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Discussion Starter #4
Presumably you or someone else he knows would have to take over his work, no? Perhaps he is trying to tie up loose ends so you do not get even more of the royal treatment than you already are.

People can be loyal to their coworkers even if they are not loyal to their companies.
I can understand that, but the 3 of us in the department work minimum 12 hours a day, and more like 14 on average, it would be unfortunate for us to not have someone hired to replace him.

everyone is different for sure. i think it's passion...work...character and all sorts of things at the same time.

"irritation" is not something that easily goes away in any relationship (you probably know this by heart!) - whether it be a working, family, dating, organizational, or marriage relationship. "wherever you go - there you are" is a common element for attitudes. so i wouldn't expect an immediate change, that's a very "black and white" engineer view of the world!

I commend him for a strong work ethic and encourage him to not get irritated..but that's easier said than done. it's nice to try to feel completely confident that a solid and honest resolve to fulfill ones commitment has been done which doesn't need to lead to irritation - that is mostly a personal trait (though a very common one!). i've watched people work with resolve through tumultuous situations - they are amazing individuals with excellent character that will fair them well in life and career.

there are some very stressful positions and situations that people can do in stride because they're good at what they do, are good leaders, etc - good leaders can't get irritated, they have to have resolve, be forward looking, seeing a better future no matter what the current outlook is, or having clarity and vision in spite difficulties...i highly recommend seeking that as an employee. if you can add value to your company and those around you - it will eventually pay off. it might take 2 or 10 years and 3 job changes...but it will. people with that kind of resolve are rare though, (many more people think they have it than do) and you can't choose it right now because it sounds cool or one nods their head to it.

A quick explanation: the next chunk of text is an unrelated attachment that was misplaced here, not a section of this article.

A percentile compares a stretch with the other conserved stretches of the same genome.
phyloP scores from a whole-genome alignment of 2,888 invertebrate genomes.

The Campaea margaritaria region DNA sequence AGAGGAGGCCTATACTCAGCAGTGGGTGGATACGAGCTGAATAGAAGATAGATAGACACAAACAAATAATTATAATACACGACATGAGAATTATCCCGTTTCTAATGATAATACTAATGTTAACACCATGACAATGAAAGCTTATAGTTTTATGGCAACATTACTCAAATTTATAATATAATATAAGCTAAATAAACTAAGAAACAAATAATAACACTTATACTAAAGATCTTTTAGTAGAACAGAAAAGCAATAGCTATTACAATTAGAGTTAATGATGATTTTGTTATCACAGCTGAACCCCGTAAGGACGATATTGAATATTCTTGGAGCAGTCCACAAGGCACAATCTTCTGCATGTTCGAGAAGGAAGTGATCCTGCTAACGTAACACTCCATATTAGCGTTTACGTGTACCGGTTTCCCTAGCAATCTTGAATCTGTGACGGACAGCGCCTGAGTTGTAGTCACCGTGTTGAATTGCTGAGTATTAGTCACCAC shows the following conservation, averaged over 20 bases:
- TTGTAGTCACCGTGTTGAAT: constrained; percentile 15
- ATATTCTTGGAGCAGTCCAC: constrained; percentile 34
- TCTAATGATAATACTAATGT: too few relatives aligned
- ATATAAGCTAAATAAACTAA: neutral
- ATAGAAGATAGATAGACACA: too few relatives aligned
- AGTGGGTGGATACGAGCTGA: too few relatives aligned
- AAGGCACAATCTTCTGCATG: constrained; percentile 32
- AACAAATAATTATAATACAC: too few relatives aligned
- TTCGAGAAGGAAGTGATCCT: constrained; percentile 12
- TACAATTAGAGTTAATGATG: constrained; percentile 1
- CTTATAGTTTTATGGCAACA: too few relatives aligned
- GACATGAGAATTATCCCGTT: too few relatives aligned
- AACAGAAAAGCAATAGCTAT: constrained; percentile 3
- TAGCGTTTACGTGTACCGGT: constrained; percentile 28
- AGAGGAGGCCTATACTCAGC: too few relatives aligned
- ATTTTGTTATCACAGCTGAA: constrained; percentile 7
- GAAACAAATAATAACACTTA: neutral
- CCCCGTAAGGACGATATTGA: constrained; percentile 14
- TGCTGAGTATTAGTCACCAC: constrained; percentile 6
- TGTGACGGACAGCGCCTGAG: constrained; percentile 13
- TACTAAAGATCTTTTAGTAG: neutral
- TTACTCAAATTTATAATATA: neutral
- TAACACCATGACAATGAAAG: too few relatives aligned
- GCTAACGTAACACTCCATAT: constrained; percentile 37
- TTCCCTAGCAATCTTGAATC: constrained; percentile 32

engineers are particularly prone to being irritated - a strong propensity to look for problems (much of what they were taught is called "problem solving"), not have strong leadership/personal skills which is a tough transition from a self-focused academic career to a more fluid, dynamic world with lots of people, teams, bigger picture... they can be prone to thinking they're more qualified than they are - might not say it but act as if they're skill sets in one area (math, science, programming) makes them proficient in everything else (accounting, management, leadership, team work, someone elses jobs - etc). lots of guys are armchairs quarterbacks at work too. they can be highly critical..though they call it "fairness, justice..." etc and have all sorts of very good arguments for suggesting how they are right and they could do it better.

dream jobs are out there but a solid character, resolve, and work ethic will serve one better across all spectrums/types of jobs/situations....and in the end that kind of character i think is more likely to lead you to or end up getting that dream job. but of course i've seen horrible employees even at the upper echelons of business, so there's never a hard and fast rule!

I'm no psych but I'm an engineer too! worked for 5 different engineering companies in MD.
Thanks grossgary! I try to stay as impartial and detached as possible and focus on learning and accomplishing my tasks which I find most fulfilling and I've just been amazed with how much weight he carries on his shoulders from this job. He's a good guy and I'm super happy he's found a better job for himself.

Thanks for your insight guys, he's an amazing engineer, maybe I haven't been around here long enough to see why he has carried such a big burden.
 

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We call it commitment. People who care about what they are suppose to do are the best employees! His next company will be much more appreciative.
 

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Discussion Starter #6
We call it commitment. People who care about what they are suppose to do are the best employees! His next company will be much more appreciative.
So you don't think there can be commitment without some sort of emotional drive associated with the task?
 

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I can understand that, but the 3 of us in the department work minimum 12 hours a day, and more like 14 on average, it would be unfortunate for us to not have someone hired to replace him.
Someone will have to train the newcomer and you guys will be picking up the slack until he gets up to speed. I am not as familiar with process engineering, but if I were to leave my job I would be primarily concerned with knowledge transfer so other people can actually do my job without my colleagues feeling burdened by me leaving. I can also understand wanting to have as much tied up as possible so no one else has to swoop in to save the day and close out a project until the new guy gets his feet wet. This is more of what I meant than you taking over parts of his job permanently.